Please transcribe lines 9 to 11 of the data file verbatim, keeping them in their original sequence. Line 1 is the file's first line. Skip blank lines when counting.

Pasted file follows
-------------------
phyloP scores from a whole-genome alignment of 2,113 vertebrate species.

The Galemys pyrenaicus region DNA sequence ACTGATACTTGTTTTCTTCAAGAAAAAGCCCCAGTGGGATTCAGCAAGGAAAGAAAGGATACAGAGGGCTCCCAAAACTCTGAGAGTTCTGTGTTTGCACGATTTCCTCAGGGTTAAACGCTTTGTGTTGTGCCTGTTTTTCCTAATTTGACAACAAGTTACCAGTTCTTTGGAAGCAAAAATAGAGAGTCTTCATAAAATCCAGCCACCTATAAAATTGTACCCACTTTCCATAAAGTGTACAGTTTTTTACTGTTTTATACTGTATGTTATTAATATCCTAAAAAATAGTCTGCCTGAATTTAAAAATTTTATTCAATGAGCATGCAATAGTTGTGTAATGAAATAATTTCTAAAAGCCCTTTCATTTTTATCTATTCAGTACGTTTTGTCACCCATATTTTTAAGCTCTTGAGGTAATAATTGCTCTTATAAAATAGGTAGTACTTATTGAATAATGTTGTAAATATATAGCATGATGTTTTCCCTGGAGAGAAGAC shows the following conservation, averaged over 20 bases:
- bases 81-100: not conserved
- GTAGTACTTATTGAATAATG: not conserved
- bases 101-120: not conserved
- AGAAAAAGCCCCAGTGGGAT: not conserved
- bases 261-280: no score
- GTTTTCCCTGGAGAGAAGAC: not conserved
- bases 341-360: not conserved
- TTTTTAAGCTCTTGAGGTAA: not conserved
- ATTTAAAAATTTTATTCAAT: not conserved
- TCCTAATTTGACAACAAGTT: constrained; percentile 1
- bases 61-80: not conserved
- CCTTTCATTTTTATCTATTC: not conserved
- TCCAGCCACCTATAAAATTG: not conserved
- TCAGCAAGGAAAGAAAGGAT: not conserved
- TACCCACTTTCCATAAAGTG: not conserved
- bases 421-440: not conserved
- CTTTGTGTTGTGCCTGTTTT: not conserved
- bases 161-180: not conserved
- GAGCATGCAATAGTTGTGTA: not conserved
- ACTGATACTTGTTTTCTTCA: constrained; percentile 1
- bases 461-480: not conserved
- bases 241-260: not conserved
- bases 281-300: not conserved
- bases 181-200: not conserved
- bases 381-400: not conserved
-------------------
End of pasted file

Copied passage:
- bases 341-360: not conserved
- TTTTTAAGCTCTTGAGGTAA: not conserved
- ATTTAAAAATTTTATTCAAT: not conserved